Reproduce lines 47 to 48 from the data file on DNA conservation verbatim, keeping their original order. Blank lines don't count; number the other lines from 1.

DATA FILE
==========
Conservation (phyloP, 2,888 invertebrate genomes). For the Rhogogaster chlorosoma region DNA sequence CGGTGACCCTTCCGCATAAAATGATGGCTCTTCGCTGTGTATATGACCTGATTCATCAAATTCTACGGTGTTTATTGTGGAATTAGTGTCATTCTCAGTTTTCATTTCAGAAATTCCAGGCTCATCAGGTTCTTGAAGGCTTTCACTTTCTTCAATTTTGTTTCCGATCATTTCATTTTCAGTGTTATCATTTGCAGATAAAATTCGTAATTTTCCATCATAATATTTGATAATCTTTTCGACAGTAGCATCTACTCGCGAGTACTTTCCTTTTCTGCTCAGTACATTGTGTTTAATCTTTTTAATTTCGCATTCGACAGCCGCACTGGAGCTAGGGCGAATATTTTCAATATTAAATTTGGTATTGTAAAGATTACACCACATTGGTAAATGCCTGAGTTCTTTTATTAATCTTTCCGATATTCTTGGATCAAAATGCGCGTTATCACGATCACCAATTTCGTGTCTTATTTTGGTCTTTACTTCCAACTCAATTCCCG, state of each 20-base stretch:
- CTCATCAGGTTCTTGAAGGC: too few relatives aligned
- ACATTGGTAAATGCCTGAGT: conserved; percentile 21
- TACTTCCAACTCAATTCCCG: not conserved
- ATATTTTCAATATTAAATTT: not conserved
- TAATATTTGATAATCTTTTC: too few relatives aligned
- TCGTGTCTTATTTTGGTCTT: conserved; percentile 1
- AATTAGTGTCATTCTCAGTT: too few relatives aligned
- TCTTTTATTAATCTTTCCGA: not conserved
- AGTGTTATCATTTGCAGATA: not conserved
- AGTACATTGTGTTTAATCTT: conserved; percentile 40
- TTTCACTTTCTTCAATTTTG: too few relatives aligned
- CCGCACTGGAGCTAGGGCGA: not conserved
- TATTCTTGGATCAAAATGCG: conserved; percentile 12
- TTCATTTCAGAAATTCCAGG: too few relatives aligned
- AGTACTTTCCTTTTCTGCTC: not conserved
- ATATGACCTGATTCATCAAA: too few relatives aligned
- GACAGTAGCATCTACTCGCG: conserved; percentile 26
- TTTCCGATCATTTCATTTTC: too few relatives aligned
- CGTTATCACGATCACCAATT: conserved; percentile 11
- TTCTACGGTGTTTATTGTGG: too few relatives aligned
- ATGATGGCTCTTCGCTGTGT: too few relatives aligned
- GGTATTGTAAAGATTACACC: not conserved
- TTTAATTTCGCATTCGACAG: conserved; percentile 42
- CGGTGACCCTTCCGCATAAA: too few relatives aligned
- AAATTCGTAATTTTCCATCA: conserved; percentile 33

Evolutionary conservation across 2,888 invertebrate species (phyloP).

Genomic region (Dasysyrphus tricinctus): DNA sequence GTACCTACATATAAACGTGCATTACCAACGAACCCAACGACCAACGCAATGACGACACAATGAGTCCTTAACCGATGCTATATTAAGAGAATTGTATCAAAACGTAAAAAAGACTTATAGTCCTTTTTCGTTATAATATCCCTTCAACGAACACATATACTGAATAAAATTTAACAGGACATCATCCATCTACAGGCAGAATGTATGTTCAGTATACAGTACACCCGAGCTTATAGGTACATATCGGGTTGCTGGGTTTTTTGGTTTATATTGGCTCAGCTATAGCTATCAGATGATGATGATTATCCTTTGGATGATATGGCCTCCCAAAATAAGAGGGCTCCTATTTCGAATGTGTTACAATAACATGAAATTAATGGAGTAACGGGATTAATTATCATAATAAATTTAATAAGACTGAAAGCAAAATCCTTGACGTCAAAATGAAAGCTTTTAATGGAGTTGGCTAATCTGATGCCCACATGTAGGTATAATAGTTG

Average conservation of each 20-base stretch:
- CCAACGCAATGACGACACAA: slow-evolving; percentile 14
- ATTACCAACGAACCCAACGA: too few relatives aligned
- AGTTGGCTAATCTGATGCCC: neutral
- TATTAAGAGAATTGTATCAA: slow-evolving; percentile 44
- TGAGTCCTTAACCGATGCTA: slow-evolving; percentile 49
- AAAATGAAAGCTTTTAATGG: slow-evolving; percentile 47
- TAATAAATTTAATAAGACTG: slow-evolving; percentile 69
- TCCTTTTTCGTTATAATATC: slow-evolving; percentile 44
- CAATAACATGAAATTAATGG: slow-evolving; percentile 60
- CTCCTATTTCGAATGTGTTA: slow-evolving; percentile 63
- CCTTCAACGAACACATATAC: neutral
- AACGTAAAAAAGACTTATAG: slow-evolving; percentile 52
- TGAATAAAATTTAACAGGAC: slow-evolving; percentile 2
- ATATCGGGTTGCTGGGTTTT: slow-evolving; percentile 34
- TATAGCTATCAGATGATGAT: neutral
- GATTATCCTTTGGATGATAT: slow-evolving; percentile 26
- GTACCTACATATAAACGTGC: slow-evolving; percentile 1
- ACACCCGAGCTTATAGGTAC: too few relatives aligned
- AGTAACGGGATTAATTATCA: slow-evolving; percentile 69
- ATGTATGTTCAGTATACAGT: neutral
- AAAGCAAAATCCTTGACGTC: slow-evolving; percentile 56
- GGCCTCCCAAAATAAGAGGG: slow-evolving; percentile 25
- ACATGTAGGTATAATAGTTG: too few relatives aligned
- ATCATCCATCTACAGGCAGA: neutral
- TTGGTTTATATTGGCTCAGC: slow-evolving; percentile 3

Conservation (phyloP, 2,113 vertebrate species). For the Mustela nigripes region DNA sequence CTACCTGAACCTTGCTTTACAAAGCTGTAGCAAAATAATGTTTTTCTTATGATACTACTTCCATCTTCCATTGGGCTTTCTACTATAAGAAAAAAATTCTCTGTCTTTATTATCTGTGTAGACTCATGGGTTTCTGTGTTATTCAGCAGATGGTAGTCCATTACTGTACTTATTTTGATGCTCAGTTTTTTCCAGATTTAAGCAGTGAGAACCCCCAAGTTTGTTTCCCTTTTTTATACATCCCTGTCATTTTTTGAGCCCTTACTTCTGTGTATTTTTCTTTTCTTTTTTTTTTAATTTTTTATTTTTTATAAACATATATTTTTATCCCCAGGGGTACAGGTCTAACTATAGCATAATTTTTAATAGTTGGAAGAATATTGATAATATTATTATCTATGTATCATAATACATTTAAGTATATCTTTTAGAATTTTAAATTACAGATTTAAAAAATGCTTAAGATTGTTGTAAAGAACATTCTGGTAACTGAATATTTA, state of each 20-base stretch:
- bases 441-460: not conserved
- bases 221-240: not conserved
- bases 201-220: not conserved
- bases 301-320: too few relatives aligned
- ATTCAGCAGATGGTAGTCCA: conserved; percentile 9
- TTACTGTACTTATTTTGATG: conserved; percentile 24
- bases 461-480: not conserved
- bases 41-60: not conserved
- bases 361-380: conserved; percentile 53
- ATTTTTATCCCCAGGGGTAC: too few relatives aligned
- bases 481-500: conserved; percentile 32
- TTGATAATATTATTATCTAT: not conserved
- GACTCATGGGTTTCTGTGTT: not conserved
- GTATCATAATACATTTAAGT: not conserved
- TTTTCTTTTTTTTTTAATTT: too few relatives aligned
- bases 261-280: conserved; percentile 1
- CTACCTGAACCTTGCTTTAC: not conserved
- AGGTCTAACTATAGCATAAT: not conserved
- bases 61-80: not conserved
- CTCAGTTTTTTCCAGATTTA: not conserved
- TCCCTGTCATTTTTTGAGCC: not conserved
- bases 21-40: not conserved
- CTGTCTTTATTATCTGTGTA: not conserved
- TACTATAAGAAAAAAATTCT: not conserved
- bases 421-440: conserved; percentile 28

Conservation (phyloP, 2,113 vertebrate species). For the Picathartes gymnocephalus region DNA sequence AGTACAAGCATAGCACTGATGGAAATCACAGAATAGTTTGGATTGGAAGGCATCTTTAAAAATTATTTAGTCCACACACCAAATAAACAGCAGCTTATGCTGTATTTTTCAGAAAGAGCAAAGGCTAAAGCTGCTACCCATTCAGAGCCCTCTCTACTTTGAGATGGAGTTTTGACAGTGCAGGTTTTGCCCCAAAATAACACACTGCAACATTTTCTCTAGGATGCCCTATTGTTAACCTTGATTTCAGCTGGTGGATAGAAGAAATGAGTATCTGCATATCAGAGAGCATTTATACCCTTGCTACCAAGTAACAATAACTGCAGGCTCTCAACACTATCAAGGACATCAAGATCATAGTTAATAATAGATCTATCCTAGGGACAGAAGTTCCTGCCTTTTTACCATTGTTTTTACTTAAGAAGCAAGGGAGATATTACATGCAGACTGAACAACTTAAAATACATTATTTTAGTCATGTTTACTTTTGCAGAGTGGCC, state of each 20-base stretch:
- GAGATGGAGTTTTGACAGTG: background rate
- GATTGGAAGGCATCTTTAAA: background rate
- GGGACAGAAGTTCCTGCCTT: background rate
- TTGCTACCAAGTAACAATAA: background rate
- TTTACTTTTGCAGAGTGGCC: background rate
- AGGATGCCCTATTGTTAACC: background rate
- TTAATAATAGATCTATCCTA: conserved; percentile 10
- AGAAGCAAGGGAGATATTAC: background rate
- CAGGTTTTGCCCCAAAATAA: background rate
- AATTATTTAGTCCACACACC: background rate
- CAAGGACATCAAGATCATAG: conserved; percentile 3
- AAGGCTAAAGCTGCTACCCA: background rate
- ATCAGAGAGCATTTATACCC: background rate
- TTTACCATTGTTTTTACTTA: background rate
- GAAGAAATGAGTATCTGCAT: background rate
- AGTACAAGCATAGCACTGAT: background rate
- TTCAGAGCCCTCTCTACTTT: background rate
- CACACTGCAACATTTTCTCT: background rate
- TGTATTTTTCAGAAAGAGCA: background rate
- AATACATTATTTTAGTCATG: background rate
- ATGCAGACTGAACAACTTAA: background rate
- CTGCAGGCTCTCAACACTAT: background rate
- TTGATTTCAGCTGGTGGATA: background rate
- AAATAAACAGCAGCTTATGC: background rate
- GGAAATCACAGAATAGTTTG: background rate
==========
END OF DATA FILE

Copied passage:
- ACACCCGAGCTTATAGGTAC: too few relatives aligned
- AGTAACGGGATTAATTATCA: slow-evolving; percentile 69